Multiple sclerosis is a chronic neuroinflammatory demyelinating disorder of the central nervous system with a strong neurodegenerative component. While the exact etiology of the disease is yet unclear, autoreactive T lymphocytes are thought to play a central role in its pathophysiology. MS therapy is only partially effective so far and research efforts continue to expand our knowledge on the pathophysiology of the disease and to develop novel treatment strategies. Experimental autoimmune encephalomyelitis (EAE) is the most common animal model for MS sharing many clinical and pathophysiological features. There is a broad diversity of EAE models which reflect different clinical, immunological and histological aspects of human MS. Actively-induced EAE in mice is the easiest inducible model with robust and replicable results. It is especially suited for investigating the effects of drugs or of particular genes by using transgenic mice challenged by autoimmune neuroinflammation. Therefore, mice are immunized with CNS homogenates or peptides of myelin proteins. Due to the low immunogenic potential of these peptides, strong adjuvants are used. EAE susceptibility and phenotype depends on the chosen antigen and rodent strain. C57BL/6 mice are the commonly used strain for transgenic mouse construction and respond among others to myelin oligodendrocyte glycoprotein (MOG). The immunogenic epitope MOG35-55 is suspended in complete Freund's adjuvant (CFA) prior to immunization and pertussis toxin is applied on the day of immunization and two days later. Mice develop a "classic" self-limited monophasic EAE with ascending flaccid paralysis within 9-14 days after immunization. Mice are evaluated daily using a clinical scoring system for 25-50 days. Special considerations for care taking of animals with EAE as well as potential applications and limitations of this model are discussed.
15 Related JoVE Articles!
Detection of MicroRNAs in Microglia by Real-time PCR in Normal CNS and During Neuroinflammation
Institutions: Harvard Medical School.
Microglia are cells of the myeloid lineage that reside in the central nervous system (CNS)1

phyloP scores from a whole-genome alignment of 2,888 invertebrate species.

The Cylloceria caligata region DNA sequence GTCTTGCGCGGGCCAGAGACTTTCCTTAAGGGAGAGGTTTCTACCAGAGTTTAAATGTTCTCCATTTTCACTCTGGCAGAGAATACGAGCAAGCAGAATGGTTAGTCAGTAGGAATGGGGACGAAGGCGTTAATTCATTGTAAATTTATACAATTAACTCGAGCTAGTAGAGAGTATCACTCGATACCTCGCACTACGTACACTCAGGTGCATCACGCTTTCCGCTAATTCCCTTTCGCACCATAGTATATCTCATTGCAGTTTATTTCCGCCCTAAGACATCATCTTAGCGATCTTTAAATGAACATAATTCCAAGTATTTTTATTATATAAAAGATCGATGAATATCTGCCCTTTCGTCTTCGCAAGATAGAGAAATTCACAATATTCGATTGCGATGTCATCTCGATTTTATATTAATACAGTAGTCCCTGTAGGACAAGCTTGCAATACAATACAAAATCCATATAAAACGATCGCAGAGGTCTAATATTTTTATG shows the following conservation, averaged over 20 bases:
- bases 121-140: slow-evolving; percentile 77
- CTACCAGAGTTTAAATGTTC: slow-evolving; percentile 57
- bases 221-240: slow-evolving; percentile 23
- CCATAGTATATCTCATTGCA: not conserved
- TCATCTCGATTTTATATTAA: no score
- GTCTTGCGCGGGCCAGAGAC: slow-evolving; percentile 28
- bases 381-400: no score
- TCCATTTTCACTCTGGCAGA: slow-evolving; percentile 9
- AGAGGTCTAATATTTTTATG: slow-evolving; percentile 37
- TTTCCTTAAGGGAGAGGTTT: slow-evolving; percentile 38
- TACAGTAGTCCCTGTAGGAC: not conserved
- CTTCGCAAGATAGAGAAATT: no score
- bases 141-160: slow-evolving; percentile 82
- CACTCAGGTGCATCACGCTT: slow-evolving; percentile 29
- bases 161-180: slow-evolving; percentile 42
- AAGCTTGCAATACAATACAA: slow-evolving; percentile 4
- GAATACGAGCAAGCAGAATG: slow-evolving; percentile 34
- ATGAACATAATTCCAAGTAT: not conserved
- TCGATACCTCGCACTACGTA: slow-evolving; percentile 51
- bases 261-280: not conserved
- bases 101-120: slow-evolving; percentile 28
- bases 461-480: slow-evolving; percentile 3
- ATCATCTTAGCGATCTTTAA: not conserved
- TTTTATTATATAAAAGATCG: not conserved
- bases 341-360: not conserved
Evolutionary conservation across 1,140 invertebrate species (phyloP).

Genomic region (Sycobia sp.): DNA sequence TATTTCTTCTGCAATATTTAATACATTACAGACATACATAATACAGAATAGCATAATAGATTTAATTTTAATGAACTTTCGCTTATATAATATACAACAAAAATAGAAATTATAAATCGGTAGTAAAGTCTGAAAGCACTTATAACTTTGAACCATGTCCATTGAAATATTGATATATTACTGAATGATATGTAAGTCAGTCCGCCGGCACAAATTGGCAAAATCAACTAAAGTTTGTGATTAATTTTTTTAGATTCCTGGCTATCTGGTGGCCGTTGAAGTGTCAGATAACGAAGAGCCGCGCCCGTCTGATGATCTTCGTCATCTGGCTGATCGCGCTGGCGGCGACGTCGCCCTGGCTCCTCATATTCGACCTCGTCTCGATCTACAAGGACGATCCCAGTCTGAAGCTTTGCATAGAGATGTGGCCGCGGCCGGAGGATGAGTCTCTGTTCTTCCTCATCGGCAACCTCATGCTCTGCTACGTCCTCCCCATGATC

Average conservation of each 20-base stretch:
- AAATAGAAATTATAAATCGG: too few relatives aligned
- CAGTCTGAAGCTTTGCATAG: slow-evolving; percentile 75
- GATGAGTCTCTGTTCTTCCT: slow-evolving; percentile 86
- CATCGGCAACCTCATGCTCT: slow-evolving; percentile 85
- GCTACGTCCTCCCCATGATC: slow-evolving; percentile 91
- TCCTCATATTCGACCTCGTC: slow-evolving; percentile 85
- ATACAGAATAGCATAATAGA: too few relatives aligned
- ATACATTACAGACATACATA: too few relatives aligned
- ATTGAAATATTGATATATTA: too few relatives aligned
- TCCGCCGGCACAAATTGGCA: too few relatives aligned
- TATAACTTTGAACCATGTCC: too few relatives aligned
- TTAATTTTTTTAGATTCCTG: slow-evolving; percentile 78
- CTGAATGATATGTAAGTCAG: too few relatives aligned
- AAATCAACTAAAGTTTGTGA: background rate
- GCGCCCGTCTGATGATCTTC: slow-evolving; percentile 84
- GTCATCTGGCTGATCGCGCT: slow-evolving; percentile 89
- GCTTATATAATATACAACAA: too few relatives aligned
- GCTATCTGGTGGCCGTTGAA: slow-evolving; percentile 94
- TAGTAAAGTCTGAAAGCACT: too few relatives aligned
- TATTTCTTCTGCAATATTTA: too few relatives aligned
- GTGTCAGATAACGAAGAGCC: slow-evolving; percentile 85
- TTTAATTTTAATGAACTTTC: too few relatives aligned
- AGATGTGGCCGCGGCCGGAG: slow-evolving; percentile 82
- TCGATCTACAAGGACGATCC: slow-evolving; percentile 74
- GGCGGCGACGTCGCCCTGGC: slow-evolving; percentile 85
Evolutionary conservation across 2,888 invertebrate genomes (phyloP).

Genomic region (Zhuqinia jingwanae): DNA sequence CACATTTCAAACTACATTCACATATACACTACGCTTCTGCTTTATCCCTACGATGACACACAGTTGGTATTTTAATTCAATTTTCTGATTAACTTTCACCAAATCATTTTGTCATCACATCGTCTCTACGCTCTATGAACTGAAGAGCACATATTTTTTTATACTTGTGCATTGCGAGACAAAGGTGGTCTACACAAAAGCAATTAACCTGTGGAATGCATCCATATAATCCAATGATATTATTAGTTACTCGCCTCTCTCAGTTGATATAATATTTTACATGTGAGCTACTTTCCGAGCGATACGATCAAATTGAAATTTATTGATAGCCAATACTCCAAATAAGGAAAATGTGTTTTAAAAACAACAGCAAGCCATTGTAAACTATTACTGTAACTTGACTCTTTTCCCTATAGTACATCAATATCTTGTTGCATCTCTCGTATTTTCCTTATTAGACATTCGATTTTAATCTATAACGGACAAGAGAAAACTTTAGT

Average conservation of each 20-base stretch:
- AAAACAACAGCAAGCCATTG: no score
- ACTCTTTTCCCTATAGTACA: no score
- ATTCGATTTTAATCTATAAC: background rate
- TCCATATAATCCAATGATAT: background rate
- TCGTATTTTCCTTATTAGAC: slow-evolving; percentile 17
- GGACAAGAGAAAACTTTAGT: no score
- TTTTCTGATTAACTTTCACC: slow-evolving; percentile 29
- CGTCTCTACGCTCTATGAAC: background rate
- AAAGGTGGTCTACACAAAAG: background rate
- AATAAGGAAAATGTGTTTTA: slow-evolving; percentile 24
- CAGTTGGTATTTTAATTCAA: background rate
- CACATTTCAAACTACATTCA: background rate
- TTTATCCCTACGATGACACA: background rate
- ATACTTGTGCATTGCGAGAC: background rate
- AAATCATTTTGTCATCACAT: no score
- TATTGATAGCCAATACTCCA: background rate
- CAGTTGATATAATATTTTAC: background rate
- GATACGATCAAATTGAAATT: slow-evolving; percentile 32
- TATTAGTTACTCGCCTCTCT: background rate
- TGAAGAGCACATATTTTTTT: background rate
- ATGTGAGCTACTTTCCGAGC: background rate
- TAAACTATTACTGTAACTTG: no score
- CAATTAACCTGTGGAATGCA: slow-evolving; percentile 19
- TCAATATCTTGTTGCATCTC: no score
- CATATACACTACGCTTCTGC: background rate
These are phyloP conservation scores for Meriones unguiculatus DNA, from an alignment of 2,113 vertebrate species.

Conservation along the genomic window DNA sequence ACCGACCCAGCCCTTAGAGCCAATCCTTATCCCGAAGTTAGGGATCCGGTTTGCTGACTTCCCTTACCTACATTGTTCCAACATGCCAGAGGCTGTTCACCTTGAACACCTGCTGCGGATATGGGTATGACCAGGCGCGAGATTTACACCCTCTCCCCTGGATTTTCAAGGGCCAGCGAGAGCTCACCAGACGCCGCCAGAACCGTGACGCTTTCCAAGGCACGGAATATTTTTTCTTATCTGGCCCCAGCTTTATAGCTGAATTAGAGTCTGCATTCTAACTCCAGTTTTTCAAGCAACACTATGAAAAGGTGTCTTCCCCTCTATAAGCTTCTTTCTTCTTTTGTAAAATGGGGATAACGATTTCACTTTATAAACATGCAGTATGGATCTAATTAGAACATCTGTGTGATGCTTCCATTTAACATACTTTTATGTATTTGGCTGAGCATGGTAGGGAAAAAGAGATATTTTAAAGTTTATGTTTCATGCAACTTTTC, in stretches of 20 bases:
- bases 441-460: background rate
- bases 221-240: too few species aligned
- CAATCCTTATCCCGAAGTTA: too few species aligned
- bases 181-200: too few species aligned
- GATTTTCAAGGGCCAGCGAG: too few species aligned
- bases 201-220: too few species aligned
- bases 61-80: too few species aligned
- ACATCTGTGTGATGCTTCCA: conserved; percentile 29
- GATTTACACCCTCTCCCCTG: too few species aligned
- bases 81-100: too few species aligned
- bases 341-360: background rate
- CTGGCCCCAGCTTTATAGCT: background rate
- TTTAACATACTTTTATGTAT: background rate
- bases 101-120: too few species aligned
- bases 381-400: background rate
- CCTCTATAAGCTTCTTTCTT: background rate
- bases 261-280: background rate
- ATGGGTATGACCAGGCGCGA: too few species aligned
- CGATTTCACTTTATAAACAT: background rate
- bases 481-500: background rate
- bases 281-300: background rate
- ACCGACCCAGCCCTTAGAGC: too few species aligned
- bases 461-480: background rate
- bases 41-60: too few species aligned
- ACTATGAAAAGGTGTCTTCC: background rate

. These cells play an important role in pathologies of many diseases associated with neuroinflammation such as multiple sclerosis (MS)2
. Microglia in a normal CNS express macrophage marker CD11b and exhibit a resting phenotype by expressing low levels of activation markers such as CD45. During pathological events in the CNS, microglia become activated as determined by upregulation of CD45 and other markers3
. The factors that affect microglia phenotype and functions in the CNS are not well studied. MicroRNAs (miRNAs) are a growing family of conserved molecules (~22 nucleotides long) that are involved in many normal physiological processes such as cell growth and differentiation4
and pathologies such as inflammation5
. MiRNAs downregulate the expression of certain target genes by binding complementary sequences of their mRNAs and play an important role in the activation of innate immune cells including macrophages6
. In order to investigate miRNA-mediated pathways that define the microglial phenotype, biological function, and to distinguish microglia from other types of macrophages, it is important to quantitatively assess the expression of particular microRNAs in distinct subsets of CNS-resident microglia. Common methods for measuring the expression of miRNAs in the CNS include quantitative PCR from whole neuronal tissue and in situ
hybridization. However, quantitative PCR from whole tissue homogenate does not allow the assessment of the expression of miRNA in microglia, which represent only 5-15% of the cells of neuronal tissue. Hybridization in situ
allows the assessment of the expression of microRNA in specific cell types in the tissue sections, but this method is not entirely quantitative. In this report we describe a quantitative and sensitive method for the detection of miRNA by real-time PCR in microglia isolated from normal CNS or during neuroinflammation using experimental autoimmune encephalomyelitis (EAE), a mouse model for MS. The described method will be useful to measure the level of expression of microRNAs in microglia in normal CNS or during neuroinflammation associated with various pathologies including MS, stroke, traumatic injury, Alzheimer's disease and brain tumors.
Immunology, Issue 65, Neuroscience, Genetics, microglia, macrophages, microRNA, brain, mouse, real-time PCR, neuroinflammation
In Situ Detection of Autoreactive CD4 T Cells in Brain and Heart Using Major Histocompatibility Complex Class II Dextramers
Institutions: University of Nebraska, Lincoln, University of Nebraska, Lincoln, University of Nebraska, Lincoln.
This report demonstrates the use of major histocompatibility complex (MHC) class II dextramers for detection of autoreactive CD4 T cells in situ
in myelin proteolipid protein (PLP) 139-151-induced experimental autoimmune encephalomyelitis (EAE) in SJL mice and cardiac myosin heavy chain-α (Myhc) 334-352-induced experimental autoimmune myocarditis (EAM) in A/J mice. Two sets of cocktails of dextramer reagents were used, where dextramers+
cells were analyzed by laser scanning confocal microscope (LSCM): EAE, IAs
/PLP 139-151 dextramers (specific)/anti-CD4 and IAs
/Theiler’s murine encephalomyelitis virus (TMEV) 70-86 dextramers (control)/anti-CD4; and EAM, IAk
/Myhc 334-352 dextramers/anti-CD4 and IAk